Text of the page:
5. Classes or workshops. For caregivers who enjoy learning or have a hobby that they’re passionate about, a registration for a local class or workshop is an excellent gift idea — especially when combined with backup caregiving services if you’re able to arrange for someone else to take over the caregiving duties while your gift recipient is off learning new and exciting things. There are also a growing number of local communities offering classes for caregivers, teaching coping mechanisms and sometimes disease-specific strategies for dementia caregivers or those caring for a loved one with a specific chronic disease. But if the caregiver on your list loves to cook, sign her up for a local cooking class and sign yourself up, too. Make it a fun and worry-free evening out once a week for a few weeks along with your great company! Other ideas include pottery classes, poetry workshops, quilting or sewing, and even outdoor adventures like kayaking or guided trail tours for the outdoors enthusiast.

6. A home monitoring system. One of the biggest challenges of caring for an aging loved one is taking time away from your own family. So if the caregiver on your list is spending a lot of time with an aging parent and less time at home with her family, a home monitoring system can be a lifeline. These systems range from simple to complex, some equipped with video monitoring technology so it’s easy to keep tabs on mom or dad’s safety from the other side of town. It doesn’t replace hands-on caring, but it does make the balance a bit easier.

7. A tablet or smartphone. More caregivers are relying on technology to research their loved one’s medical needs, communicate with long-distance family members to keep them in the loop, and to coordinate caregiving duties between multiple family members. A mobile device like a tablet or smartphone is a welcome gift that can make a caregiver’s life much more organized and less stressful. An e-reader is also a great gift idea for a caregiver who enjoys reading — and it provides a welcome activity to pass time while waiting at doctors’ offices.Load it up with a few books or with credit for Amazon Kindle so your recipient can choose his own reading material.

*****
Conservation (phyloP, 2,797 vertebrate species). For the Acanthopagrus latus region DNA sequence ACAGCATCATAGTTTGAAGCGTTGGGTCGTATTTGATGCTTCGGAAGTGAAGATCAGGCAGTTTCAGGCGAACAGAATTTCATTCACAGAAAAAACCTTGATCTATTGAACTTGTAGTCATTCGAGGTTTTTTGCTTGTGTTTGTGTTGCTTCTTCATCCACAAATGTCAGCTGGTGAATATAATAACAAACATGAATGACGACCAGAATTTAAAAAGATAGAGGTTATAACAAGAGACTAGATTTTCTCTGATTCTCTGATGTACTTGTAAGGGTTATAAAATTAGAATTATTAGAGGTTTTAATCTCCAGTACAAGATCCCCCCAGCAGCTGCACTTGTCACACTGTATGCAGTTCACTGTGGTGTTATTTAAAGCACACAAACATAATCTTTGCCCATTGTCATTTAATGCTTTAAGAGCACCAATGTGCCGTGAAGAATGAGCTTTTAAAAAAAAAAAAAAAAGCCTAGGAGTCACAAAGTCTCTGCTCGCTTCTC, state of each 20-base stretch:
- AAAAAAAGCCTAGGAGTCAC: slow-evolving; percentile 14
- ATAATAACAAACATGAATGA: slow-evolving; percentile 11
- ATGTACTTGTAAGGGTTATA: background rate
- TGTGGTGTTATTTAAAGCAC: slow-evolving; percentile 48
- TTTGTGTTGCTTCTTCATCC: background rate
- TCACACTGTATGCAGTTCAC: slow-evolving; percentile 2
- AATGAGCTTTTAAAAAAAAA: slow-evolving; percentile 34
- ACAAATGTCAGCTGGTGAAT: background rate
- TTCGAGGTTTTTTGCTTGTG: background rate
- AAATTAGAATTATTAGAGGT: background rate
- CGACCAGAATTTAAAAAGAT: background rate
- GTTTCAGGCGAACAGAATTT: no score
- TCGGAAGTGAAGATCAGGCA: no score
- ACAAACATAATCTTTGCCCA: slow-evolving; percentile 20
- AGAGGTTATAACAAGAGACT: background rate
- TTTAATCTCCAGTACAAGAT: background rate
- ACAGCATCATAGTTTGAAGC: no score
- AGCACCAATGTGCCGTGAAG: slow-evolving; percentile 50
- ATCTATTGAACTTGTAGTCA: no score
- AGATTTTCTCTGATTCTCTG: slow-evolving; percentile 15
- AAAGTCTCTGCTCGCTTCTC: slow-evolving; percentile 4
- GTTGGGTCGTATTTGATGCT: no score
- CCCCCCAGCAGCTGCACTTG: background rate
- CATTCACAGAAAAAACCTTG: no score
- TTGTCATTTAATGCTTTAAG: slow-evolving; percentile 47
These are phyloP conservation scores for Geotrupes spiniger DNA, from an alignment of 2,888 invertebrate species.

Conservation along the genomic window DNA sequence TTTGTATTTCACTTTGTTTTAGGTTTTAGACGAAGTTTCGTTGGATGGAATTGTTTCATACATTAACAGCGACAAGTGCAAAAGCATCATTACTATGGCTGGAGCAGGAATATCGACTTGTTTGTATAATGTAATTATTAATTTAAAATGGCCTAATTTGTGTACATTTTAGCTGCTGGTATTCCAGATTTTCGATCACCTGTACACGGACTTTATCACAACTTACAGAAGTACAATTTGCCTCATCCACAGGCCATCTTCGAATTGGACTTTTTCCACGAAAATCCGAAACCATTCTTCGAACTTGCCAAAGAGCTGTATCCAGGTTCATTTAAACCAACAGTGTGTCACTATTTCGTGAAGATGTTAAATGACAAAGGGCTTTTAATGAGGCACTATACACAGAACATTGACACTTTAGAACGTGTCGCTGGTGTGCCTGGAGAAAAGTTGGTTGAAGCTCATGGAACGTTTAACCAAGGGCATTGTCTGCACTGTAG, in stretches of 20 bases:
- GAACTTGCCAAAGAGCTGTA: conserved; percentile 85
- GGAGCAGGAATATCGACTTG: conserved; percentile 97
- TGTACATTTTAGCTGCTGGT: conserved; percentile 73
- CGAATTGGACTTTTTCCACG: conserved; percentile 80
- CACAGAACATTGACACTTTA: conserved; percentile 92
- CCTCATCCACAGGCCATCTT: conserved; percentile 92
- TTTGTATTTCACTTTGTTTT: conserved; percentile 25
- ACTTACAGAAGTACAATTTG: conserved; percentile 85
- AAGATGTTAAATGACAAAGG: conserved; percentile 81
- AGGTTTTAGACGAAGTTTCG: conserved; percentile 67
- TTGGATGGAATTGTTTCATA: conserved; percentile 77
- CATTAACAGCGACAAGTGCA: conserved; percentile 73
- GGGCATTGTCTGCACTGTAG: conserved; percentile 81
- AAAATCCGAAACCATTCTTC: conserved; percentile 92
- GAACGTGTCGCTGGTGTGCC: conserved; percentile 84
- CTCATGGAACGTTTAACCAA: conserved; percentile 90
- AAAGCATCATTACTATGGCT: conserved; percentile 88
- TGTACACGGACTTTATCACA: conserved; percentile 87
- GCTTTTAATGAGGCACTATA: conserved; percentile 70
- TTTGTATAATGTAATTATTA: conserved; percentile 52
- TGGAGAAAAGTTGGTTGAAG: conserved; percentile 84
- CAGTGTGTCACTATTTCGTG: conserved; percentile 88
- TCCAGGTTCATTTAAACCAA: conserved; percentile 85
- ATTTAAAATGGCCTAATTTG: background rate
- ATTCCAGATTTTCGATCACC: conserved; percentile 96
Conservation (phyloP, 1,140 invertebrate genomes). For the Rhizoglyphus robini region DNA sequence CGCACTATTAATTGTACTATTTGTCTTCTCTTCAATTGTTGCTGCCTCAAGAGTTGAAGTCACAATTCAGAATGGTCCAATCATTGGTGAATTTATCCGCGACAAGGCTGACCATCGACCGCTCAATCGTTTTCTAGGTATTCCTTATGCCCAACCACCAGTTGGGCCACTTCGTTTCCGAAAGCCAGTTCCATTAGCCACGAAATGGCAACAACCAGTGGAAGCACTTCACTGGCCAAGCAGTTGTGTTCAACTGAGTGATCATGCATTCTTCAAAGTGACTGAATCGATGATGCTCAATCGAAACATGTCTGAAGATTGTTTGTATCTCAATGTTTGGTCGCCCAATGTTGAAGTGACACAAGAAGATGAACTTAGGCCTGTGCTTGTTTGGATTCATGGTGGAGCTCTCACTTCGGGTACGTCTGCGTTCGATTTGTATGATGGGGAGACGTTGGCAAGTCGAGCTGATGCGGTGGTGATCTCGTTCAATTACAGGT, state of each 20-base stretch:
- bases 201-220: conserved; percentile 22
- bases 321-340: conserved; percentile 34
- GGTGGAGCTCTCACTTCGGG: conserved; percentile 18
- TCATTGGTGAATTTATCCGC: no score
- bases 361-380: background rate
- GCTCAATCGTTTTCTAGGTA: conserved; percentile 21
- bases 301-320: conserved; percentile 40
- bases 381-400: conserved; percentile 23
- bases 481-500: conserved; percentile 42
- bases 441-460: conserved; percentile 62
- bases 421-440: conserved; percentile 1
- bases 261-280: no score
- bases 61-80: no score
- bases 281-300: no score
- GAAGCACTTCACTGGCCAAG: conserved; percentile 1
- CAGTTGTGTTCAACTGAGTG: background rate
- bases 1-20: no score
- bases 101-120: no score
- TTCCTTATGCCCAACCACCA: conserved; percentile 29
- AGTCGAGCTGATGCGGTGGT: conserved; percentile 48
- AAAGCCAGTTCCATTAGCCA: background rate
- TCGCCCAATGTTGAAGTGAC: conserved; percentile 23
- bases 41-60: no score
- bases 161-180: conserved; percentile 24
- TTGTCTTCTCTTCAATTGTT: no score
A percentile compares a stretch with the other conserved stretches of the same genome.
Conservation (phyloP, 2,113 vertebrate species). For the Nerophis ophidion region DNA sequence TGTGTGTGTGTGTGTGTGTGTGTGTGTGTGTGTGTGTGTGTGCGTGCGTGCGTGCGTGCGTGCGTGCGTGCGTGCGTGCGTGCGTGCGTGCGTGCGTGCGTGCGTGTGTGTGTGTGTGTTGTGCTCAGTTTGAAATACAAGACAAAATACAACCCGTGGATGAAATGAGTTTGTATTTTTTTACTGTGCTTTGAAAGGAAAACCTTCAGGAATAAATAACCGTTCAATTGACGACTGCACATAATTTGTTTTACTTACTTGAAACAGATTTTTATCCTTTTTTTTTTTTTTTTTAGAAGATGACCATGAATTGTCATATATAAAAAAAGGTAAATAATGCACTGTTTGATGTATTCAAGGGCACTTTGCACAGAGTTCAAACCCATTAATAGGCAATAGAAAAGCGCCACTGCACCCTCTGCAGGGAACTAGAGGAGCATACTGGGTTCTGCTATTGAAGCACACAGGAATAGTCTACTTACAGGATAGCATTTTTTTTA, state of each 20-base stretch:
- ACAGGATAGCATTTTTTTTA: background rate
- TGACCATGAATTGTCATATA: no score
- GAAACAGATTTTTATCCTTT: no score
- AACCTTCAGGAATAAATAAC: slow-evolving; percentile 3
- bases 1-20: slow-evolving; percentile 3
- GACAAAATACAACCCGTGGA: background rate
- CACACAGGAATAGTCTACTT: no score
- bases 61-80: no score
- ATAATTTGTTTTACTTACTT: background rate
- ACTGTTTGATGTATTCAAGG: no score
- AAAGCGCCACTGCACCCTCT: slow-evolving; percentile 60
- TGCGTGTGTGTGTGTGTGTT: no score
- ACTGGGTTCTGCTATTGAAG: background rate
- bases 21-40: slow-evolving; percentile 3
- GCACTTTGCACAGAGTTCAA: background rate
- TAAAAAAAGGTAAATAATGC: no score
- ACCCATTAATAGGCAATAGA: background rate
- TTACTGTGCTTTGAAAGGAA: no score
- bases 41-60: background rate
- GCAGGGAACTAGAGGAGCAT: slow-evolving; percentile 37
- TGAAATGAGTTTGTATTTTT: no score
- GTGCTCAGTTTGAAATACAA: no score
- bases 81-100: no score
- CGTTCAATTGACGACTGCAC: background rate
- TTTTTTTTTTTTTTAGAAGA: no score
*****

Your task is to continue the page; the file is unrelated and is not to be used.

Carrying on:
8. Lunch or dinner. They call it “comfort food” for a reason. Offer up a home-cooked meal or give a gift card to the recipient’s favorite restaurant. Another idea is to put together a gift basket filled with ingredients for easy-to-prepare meals. How about a cookbook with 10-minute crockpot meals or food you’ve prepared yourself that can be frozen and re-heated for a full, nourishing meal when time is limited?

The perfect gift for the caregiver on your gift-giving list this year won’t cost a lot of money — but it might require a little creativity. The ideas listed here are a starting point. What does your gift recipient enjoy? What are her biggest struggles? What can you offer that will lift her spirits or make her life a little easier? It’s truly the thought behind these gifts that counts, and it could be the most heartfelt and touching gift you give this season.

Image by elvinstar on Stock.xchng

Post by Angela Stringfellow